anything a monkey can, so he wasn't worried about it. So he'd tried one.
It tasted fine, something like a pear and something like a banana, and
different from either. It was just fine.

Since then, he'd managed to eat a couple every day, so's to get his
fresh fruit. It kept him healthy. Today, though, he needed more than
just health; he was hungry, and the banana-pears looked singularly

When he reached the tree, he turned casually around to see if any of the
others were watching. They weren't, but he kept his eye on them while he
picked several of the fruit. Then he turned carefully around, and, with
his back to the others, masking his movements with his own body, he
began to munch contentedly on the crisp flesh of the banana-pears.

* * * * *

"Now, take this one, for instance," said Dr. Pilar. He was holding up a
native fruit. It bulged in the middle, and had a chartreuse rind with
heliotrope spots on it. "It's a very good example of exactly what we're
up against. Ever since we discovered this particular fruit, we've been
interested in it because the analyses show that it should be an
excellent source of basic food elements. Presumably, it even tastes
good; our monkeys seemed to like it."

"What's the matter with it, then?" asked Major Grodski, eying the fruit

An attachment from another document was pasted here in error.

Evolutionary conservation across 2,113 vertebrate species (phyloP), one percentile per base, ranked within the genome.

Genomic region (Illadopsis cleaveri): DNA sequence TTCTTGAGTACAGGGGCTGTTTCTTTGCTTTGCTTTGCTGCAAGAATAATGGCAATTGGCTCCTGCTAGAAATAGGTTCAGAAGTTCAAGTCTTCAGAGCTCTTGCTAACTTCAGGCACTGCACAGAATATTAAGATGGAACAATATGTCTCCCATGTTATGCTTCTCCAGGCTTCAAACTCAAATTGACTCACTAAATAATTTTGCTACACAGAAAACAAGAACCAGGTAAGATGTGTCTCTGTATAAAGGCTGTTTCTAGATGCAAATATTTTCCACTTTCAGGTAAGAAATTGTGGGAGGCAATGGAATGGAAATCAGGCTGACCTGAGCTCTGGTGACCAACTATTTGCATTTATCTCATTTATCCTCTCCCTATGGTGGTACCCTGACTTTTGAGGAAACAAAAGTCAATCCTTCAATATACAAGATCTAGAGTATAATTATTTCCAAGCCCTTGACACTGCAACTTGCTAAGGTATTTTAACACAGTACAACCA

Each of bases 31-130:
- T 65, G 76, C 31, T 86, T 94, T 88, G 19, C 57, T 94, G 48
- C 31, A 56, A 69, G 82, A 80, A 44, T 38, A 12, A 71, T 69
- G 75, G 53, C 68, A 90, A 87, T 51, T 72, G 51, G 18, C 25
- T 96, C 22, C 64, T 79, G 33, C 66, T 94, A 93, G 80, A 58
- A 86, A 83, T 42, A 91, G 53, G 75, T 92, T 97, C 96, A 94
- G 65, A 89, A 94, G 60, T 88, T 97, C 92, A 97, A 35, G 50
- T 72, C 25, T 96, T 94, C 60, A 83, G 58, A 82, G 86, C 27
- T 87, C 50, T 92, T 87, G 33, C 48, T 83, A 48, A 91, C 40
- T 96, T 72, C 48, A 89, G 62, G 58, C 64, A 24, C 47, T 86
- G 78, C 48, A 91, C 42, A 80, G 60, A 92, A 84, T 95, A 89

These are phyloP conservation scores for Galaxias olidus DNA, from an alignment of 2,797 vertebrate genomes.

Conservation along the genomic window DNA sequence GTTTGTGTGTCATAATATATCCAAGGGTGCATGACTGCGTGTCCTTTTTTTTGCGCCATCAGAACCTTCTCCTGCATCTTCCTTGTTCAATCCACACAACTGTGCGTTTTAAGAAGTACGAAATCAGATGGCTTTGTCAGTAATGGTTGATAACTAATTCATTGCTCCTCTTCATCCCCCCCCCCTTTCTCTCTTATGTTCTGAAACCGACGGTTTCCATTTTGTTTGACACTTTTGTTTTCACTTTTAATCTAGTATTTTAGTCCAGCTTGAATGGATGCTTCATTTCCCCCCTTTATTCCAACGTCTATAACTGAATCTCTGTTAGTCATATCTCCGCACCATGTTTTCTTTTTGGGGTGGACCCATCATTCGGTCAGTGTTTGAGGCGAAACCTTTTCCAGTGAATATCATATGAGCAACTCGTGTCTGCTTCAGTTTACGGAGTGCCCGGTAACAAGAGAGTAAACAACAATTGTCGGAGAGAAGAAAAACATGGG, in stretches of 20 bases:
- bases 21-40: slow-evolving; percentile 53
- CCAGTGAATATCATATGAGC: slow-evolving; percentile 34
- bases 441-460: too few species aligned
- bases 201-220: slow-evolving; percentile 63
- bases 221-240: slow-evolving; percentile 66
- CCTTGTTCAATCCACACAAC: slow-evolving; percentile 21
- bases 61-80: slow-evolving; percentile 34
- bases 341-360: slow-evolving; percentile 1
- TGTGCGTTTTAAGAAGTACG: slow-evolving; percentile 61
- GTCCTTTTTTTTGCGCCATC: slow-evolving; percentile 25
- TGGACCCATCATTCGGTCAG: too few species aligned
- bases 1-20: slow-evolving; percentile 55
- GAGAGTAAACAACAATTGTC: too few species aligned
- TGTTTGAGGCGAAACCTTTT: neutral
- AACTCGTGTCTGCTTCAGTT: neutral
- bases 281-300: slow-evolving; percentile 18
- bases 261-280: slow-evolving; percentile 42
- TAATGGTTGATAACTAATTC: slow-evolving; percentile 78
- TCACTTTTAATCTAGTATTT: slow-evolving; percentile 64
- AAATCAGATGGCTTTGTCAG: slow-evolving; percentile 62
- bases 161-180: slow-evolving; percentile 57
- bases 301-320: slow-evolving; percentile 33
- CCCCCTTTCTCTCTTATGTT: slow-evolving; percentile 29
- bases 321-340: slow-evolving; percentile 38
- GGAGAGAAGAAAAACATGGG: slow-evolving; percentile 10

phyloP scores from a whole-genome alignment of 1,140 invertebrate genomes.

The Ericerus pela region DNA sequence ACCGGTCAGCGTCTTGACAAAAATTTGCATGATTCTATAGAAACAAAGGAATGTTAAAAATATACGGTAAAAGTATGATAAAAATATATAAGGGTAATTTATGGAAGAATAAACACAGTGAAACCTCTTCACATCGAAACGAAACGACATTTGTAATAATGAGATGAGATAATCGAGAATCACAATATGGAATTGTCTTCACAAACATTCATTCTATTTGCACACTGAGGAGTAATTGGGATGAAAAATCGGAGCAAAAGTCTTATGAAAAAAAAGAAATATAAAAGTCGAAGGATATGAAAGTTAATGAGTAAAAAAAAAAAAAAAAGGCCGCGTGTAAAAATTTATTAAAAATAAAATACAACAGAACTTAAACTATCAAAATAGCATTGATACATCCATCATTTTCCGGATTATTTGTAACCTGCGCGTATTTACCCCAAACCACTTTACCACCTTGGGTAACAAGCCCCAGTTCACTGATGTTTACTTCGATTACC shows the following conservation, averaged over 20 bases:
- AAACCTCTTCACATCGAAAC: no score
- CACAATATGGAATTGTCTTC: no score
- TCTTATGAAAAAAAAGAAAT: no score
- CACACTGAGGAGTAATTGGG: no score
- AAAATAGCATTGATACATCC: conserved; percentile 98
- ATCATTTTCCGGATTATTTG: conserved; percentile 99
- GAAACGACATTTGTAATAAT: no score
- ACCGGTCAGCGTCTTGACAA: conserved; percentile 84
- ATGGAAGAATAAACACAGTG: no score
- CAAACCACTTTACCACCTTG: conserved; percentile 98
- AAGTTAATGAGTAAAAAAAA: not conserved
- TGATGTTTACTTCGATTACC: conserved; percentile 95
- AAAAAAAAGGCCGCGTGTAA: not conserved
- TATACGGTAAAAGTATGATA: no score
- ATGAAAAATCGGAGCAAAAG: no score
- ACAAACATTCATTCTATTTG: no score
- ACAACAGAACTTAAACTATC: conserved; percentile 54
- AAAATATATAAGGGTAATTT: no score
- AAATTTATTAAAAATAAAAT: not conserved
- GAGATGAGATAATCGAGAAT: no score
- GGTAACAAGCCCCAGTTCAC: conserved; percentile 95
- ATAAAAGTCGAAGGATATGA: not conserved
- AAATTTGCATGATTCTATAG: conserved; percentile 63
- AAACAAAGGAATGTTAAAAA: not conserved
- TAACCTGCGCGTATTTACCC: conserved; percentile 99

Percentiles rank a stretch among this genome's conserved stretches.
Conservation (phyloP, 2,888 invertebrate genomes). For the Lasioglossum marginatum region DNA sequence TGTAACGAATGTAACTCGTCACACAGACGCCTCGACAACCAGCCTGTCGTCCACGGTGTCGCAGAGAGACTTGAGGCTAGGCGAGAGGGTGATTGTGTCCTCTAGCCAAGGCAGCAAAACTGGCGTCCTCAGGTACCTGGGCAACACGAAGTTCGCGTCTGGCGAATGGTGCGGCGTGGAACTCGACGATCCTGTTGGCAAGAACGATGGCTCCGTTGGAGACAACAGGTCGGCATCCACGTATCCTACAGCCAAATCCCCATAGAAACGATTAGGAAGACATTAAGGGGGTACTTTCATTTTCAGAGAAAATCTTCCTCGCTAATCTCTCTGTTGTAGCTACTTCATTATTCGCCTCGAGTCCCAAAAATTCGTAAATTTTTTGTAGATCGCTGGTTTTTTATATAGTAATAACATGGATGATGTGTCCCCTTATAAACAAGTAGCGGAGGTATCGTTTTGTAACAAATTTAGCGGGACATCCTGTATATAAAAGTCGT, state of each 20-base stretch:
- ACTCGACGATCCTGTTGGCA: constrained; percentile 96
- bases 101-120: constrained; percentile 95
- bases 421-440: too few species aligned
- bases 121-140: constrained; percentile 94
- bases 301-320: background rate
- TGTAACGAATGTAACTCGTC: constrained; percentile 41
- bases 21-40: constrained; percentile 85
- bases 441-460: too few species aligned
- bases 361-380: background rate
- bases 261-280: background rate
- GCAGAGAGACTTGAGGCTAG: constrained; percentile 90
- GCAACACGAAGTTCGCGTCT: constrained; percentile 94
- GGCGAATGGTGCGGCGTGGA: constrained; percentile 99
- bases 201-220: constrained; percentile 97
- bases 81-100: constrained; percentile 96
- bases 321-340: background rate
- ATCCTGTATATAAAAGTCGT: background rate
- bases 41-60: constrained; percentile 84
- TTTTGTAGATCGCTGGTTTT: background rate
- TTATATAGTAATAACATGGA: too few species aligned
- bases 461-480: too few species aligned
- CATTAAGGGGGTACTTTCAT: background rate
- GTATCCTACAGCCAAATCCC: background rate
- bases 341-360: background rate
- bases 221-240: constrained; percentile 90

with sleepy curiosity.

Dr. Pilar gave the thing a wry look and put it back in the specimen bag.
"Except for the fact that it has killed every one of our test
specimens, we don't know what's wrong with it."

Colonel Fennister looked around the laboratory at the cages full of
chittering animals--monkeys, white mice, rats, guinea pigs, hamsters,
and the others. Then he looked back at the scientist. "Don't you know
what killed them?"

Pilar didn't answer; instead, he glanced at Dr. Smathers, the physician.

Smathers steepled his fingers over his abdomen and rubbed his fingertips
together. "We're not sure. Thus far, it looks as though death was caused
by oxygen starvation in the tissues."

"Some kind of anemia?" hazarded the colonel.

Smathers frowned. "The end results are similar, but there is no drop in
the hemoglobin--in fact, it seems to rise a little. We're still
investigating that. We haven't got all the answers yet, by any means,
but since we don't quite know what to look for, we're rather hampered."

The colonel nodded slowly. "Lack of equipment?"

"Pretty much so," admitted Dr. Smathers. "Remember, we're just here for
preliminary investigation. When the ship brings in more men and

His voice trailed off. Very likely, when the ship returned, it would
find an empty base. The first-string team simply wasn't set up for